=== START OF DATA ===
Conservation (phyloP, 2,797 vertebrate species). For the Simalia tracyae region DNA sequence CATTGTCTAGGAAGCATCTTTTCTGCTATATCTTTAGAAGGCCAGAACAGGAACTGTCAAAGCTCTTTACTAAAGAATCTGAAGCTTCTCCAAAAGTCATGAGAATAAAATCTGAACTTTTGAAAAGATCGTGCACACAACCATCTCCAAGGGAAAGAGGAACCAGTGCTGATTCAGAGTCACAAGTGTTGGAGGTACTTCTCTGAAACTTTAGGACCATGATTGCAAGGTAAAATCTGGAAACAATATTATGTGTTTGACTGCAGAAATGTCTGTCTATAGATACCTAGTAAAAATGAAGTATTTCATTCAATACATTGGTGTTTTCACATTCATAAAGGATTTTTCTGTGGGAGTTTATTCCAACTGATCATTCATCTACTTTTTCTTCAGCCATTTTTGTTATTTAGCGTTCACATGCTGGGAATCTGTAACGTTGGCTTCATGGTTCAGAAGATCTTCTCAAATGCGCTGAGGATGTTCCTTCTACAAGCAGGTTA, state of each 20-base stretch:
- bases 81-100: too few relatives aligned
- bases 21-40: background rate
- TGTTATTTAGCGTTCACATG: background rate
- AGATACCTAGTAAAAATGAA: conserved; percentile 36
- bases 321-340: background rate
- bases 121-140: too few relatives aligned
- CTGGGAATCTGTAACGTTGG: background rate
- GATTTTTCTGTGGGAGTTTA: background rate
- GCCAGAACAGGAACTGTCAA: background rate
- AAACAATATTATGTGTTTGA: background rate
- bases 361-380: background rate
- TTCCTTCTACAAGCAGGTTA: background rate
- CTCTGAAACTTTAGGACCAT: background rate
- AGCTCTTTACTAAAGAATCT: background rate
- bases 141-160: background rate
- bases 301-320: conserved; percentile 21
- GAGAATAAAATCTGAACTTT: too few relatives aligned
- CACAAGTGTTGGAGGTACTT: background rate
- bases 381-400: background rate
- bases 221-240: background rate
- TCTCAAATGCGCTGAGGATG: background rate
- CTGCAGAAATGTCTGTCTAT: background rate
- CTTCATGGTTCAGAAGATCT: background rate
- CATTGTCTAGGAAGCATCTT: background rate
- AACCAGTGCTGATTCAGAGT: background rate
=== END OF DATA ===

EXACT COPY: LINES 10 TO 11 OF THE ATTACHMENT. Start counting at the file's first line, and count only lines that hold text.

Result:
- GCCAGAACAGGAACTGTCAA: background rate
- AAACAATATTATGTGTTTGA: background rate